phredfrancis | Feb 8, 2014 |
Despite both positive and negative reviews regarding this book and its subject, I think it is worth reading. I explain why, among other things, here: http://mewlhouse.hubpages.com/hub/One-Day-You-Will-Be-Dead ( )
  MSarki | Mar 31, 2013 |
Mostrando 1-5 de 20 (seguinte | mostrar todos)
sem críticas | adicionar uma crítica
Tem de autenticar-se para poder editar dados do Conhecimento Comum.
Para mais ajuda veja a página de ajuda do Conhecimento Comum.
Título canónico
Título original
Títulos alternativos
Data da publicação original
Pessoas/Personagens
Locais importantes
Acontecimentos importantes
Filmes relacionados
Prémios e menções honrosas
Informação do Conhecimento Comum em inglês. Edite para a localizar na sua língua.
Epígrafe
Informação do Conhecimento Comum em inglês. Edite para a localizar na sua língua.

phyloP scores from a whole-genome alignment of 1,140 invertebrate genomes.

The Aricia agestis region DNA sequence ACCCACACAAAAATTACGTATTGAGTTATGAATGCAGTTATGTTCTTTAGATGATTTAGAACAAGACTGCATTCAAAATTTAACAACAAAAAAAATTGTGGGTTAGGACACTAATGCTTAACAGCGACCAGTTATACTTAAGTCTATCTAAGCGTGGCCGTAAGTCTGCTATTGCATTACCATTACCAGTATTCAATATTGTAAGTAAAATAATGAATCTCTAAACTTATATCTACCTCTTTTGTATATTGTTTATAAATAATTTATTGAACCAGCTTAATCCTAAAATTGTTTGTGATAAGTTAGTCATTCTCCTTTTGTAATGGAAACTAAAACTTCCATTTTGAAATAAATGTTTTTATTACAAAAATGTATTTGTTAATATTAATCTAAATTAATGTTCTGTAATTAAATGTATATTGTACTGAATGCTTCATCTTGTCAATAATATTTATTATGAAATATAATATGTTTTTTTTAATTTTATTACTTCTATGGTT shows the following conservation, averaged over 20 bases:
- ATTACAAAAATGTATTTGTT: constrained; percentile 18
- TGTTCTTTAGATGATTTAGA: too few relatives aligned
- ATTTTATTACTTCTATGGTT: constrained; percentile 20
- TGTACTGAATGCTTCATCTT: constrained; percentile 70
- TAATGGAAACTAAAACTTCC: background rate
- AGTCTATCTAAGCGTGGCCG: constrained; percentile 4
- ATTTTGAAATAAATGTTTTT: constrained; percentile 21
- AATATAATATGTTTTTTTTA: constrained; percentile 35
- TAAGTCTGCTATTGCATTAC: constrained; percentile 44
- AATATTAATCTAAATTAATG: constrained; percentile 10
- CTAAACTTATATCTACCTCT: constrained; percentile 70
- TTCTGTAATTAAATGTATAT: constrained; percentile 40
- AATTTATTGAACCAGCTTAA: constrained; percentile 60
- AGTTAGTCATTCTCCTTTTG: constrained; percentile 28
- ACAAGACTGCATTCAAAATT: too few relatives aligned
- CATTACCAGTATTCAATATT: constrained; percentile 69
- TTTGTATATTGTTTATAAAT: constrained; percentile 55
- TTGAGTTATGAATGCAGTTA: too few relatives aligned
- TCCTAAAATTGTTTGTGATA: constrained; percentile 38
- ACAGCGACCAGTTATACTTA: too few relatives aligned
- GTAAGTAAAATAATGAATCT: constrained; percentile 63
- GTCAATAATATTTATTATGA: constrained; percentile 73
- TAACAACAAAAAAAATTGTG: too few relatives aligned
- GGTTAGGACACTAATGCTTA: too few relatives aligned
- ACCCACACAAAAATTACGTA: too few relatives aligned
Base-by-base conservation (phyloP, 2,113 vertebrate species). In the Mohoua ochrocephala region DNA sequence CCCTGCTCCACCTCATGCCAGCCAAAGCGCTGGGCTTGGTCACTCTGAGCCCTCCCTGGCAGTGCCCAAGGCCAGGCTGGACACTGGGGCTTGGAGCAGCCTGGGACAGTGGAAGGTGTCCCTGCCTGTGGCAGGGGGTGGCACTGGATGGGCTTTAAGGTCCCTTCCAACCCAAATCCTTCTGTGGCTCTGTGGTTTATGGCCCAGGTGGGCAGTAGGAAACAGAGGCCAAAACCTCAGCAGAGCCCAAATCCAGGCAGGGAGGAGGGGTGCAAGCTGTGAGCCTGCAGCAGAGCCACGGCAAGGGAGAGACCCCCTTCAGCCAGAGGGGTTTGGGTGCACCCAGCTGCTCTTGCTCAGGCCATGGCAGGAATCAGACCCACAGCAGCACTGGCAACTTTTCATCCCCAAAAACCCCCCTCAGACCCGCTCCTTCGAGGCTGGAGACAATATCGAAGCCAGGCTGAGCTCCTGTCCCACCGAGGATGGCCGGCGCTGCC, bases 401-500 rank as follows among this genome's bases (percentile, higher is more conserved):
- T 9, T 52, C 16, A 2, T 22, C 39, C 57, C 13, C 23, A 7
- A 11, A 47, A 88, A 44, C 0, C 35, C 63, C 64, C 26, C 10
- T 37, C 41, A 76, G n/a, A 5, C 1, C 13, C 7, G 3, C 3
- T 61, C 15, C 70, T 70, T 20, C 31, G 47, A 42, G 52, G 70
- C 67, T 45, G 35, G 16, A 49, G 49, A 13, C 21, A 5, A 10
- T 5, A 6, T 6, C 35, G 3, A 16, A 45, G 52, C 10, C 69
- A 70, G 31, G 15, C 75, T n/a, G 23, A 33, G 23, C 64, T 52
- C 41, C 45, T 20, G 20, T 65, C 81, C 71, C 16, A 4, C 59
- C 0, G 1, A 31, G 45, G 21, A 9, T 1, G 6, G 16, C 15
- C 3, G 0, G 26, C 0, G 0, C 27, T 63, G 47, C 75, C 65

That, finally, is all it means to be alive: to be able to die. --J. M. Coetzee
Dedicatória
Informação do Conhecimento Comum em inglês. Edite para a localizar na sua língua.
For my father, 1910-
Primeiras palavras
Informação do Conhecimento Comum em inglês. Edite para a localizar na sua língua.
A fetus doesn't sit passively in its mother's womb and wait to be fed.
[Prologue] Let the wrestling match begin: my stories versus his stories.
Citações
Últimas palavras
Informação do Conhecimento Comum em inglês. Edite para a localizar na sua língua.
(Carregue para mostrar. Atenção: Pode conter revelações sobre o enredo.)
Nota de desambiguação